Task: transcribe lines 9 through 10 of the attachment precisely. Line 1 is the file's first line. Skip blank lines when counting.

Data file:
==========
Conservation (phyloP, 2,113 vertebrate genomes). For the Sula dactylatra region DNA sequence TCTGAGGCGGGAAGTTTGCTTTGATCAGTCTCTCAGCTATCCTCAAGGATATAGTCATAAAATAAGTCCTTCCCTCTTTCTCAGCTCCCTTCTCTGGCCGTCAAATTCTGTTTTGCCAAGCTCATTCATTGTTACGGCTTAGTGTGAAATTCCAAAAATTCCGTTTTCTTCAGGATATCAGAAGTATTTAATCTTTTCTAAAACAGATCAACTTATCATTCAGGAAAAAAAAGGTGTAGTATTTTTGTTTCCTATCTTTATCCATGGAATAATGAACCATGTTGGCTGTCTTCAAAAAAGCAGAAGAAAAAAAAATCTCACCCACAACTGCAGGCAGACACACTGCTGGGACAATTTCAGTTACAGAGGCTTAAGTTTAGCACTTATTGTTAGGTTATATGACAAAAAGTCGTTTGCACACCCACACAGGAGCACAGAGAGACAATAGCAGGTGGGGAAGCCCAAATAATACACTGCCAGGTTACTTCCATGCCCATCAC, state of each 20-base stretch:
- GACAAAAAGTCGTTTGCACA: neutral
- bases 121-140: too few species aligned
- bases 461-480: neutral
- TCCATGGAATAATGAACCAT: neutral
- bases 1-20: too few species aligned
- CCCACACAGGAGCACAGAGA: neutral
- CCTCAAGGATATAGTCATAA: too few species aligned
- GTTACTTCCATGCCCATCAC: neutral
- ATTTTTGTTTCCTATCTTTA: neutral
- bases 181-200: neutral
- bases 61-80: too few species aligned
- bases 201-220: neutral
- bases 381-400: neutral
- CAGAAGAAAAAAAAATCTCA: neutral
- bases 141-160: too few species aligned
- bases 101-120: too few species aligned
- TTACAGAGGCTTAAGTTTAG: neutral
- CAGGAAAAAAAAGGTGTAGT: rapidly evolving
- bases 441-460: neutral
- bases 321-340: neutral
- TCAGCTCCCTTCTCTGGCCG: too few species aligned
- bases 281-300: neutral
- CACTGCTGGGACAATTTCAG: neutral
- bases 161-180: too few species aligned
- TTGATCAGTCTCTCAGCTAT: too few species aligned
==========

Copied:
- GTTACTTCCATGCCCATCAC: neutral
- ATTTTTGTTTCCTATCTTTA: neutral